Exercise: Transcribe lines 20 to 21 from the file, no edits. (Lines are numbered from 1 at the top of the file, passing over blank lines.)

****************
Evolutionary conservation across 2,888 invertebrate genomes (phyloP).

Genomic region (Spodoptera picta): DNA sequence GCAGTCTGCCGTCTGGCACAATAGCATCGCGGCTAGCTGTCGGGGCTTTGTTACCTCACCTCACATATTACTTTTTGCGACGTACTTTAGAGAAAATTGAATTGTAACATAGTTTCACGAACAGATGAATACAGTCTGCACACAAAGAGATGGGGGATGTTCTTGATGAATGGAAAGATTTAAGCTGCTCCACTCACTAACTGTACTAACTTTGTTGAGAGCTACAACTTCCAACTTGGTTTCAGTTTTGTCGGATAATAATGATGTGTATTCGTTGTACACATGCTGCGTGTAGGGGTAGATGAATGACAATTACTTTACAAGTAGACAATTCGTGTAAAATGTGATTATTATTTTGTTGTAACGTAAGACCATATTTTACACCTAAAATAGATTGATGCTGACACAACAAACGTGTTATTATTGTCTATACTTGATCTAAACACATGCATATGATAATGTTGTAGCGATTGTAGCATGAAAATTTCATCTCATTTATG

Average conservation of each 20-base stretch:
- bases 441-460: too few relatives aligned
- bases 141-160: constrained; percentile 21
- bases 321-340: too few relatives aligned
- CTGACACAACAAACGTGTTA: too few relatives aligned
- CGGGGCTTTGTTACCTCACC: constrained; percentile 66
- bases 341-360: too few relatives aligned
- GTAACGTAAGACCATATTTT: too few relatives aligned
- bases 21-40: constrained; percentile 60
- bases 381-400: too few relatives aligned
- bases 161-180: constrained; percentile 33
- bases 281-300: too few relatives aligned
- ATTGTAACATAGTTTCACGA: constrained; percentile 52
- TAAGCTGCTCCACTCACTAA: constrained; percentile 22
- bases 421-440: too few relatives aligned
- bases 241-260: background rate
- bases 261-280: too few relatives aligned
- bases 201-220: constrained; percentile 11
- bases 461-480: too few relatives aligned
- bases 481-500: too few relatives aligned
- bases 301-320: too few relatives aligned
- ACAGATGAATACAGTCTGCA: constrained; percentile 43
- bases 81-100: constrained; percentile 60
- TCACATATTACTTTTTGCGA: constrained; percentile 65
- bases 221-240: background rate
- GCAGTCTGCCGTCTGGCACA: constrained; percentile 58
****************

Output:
- bases 201-220: constrained; percentile 11
- bases 461-480: too few relatives aligned